In essence, the process comes down to identifying the commercial assets and assigning them a market value, and then creating an institution - a holding company - to manage them. Staying at arm's length from short-term political influence allows for professional management and long-term investment. To illustrate his point, Detter uses the analogy of a grandmother who is struggling to get by on a meagre pension. “She lives in a big house which she refuses to sell, because it provides a refuge and social safety net for her children and grandchildren,” he says. “But to the bank manager, it represents only a big black hole of endless costs that cut through her life savings and pension every month. As the bank statements clearly indicate, she is not a good risk, being an ageing person with increasing costs and a declining income.
“Now, consider if Grandma set up a holding company to manage her estate, having Airbnb let all the rooms on non-holidays, a professional farmer renting the land, and a professional forest manager overseeing the forest. Suddenly the bank manager would see a balance sheet - and thereby her net worth or ‘wealth' - and a professional company that will survive for generations as a going concern. There will be a yield from all the various assets that were previously just an economic burden. A yield sufficient not only to undertake maintenance but also to build whatever else is needed for a growing family or to sustain the estate, as well as to help the less favoured ones in the family.”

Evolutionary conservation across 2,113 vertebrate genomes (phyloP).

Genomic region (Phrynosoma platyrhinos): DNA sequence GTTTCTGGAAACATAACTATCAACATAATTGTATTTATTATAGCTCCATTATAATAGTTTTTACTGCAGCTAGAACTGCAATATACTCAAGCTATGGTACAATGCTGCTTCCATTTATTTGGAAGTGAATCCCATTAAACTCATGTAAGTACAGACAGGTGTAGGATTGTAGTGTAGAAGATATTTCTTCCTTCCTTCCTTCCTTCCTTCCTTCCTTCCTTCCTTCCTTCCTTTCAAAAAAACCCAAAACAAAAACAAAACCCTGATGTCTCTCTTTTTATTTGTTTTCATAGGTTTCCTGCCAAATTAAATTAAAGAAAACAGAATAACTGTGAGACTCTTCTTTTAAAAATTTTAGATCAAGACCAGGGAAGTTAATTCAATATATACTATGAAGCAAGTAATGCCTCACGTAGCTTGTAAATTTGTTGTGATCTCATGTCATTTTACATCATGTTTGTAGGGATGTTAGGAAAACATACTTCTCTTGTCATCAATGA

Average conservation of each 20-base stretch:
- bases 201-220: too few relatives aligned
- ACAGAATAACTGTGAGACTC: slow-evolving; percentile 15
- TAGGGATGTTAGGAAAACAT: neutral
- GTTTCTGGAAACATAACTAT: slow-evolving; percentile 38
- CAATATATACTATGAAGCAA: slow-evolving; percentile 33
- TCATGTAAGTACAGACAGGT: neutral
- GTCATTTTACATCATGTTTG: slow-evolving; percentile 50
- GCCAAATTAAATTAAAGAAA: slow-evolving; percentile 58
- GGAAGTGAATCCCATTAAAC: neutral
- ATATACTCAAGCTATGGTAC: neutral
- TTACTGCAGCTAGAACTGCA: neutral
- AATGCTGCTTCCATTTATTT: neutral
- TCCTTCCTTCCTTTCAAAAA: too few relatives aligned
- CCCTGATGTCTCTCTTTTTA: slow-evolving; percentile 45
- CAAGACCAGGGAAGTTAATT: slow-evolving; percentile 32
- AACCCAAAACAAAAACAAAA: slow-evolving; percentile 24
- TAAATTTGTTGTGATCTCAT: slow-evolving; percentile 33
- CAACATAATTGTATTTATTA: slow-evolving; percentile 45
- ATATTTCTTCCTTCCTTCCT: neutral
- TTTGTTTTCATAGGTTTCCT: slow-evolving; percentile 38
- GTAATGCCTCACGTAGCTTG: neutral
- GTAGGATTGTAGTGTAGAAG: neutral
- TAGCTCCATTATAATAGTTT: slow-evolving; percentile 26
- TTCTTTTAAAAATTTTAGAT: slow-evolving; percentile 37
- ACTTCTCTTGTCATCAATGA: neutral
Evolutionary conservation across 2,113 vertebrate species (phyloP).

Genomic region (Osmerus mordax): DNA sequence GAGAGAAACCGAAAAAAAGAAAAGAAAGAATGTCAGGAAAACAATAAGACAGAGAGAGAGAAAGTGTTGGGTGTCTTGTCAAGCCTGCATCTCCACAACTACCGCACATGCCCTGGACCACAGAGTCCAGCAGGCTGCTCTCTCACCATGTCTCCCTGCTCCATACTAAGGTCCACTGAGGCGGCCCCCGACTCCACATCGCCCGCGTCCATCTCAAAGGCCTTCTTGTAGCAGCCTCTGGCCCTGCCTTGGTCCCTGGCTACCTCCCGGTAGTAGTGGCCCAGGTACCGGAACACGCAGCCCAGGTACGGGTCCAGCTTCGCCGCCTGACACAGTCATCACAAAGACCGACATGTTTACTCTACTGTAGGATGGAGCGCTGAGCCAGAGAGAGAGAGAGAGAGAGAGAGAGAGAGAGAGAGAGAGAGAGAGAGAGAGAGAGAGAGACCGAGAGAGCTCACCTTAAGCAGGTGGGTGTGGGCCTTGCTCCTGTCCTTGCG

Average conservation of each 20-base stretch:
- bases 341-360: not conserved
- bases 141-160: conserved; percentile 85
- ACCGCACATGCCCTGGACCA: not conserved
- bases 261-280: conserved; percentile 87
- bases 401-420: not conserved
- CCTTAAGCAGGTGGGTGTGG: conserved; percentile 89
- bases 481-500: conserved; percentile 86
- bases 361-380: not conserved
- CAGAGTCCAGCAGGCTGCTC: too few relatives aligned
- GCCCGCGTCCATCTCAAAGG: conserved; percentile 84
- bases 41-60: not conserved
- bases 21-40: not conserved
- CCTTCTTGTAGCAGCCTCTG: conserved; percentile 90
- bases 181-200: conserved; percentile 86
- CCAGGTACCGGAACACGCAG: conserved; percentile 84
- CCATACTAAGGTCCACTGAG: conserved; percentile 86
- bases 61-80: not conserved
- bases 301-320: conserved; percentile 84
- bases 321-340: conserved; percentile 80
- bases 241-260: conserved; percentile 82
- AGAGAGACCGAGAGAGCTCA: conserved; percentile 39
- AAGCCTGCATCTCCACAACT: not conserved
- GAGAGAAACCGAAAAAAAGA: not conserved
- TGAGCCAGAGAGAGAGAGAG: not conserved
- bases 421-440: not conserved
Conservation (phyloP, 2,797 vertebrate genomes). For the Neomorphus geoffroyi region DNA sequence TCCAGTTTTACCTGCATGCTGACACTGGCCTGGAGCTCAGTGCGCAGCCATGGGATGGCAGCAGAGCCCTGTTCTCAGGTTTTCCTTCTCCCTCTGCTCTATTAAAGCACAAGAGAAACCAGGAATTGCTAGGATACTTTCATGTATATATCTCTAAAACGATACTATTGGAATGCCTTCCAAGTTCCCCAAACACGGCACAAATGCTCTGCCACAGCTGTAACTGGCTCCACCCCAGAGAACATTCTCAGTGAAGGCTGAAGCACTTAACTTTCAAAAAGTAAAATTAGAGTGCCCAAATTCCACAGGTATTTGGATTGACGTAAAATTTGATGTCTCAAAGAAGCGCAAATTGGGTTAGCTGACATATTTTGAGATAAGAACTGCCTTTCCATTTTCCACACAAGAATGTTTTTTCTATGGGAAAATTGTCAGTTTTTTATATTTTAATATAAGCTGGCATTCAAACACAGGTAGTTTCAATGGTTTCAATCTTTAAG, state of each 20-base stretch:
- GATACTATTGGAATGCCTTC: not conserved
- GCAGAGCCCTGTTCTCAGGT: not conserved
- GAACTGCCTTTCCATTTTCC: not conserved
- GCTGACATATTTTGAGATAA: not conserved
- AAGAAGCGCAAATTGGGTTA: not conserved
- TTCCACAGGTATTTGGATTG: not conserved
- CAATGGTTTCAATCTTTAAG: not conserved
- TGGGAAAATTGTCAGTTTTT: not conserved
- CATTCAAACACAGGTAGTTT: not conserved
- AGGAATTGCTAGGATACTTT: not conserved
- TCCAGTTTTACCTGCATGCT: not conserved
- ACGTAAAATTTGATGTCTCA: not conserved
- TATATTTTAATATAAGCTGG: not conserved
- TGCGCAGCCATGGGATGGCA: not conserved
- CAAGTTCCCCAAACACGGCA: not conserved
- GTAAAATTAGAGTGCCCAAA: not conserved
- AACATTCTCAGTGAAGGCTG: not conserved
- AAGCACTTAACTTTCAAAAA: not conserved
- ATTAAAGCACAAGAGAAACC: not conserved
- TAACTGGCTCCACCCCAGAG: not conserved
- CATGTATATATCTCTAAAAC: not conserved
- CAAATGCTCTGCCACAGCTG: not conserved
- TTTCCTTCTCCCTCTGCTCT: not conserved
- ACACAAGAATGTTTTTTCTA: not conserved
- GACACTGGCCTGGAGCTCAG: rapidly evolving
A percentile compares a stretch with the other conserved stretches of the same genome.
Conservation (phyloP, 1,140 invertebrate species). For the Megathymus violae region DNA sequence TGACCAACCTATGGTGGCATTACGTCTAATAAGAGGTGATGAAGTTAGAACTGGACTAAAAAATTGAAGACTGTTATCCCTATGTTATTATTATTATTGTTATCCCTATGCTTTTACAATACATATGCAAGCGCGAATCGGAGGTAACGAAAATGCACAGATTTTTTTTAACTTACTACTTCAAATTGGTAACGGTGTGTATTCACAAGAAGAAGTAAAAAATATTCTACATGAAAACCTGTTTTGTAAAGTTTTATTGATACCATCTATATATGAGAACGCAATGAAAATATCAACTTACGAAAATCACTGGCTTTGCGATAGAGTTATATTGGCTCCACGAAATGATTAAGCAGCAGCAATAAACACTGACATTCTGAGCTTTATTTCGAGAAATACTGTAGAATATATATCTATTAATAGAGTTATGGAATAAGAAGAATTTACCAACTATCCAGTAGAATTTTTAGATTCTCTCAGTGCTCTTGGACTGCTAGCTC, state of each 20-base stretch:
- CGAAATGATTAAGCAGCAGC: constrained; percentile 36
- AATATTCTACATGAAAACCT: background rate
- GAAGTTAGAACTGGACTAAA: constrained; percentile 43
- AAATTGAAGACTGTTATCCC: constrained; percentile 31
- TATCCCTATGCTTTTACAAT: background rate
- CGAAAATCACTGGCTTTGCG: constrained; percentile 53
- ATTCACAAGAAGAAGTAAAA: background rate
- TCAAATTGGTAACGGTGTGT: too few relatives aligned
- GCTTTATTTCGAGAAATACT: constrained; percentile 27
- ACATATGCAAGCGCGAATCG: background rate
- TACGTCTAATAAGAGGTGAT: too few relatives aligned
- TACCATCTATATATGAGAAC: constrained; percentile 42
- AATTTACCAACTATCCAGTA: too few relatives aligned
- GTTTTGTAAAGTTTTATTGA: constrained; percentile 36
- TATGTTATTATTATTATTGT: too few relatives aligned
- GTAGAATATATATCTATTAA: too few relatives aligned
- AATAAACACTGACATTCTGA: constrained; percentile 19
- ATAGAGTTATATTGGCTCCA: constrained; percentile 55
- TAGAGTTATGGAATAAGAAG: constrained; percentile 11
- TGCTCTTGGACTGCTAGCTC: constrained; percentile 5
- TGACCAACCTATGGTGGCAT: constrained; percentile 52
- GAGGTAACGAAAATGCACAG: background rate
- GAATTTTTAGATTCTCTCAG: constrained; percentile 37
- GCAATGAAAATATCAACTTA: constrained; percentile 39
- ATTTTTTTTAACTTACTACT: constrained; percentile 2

Unfortunately, cities struggle to understand exactly what is on their books because public sector accounting does not use balance sheets like the private sector, and ownership is often split between many government departments and authorities - resulting in balance sheets with inaccurately low estimates of their net worth. Detter's diagnosis is to provide greater transparency - using IFRS - and then transferring asset ownership to a new “urban wealth fund”, free of short-term political influence.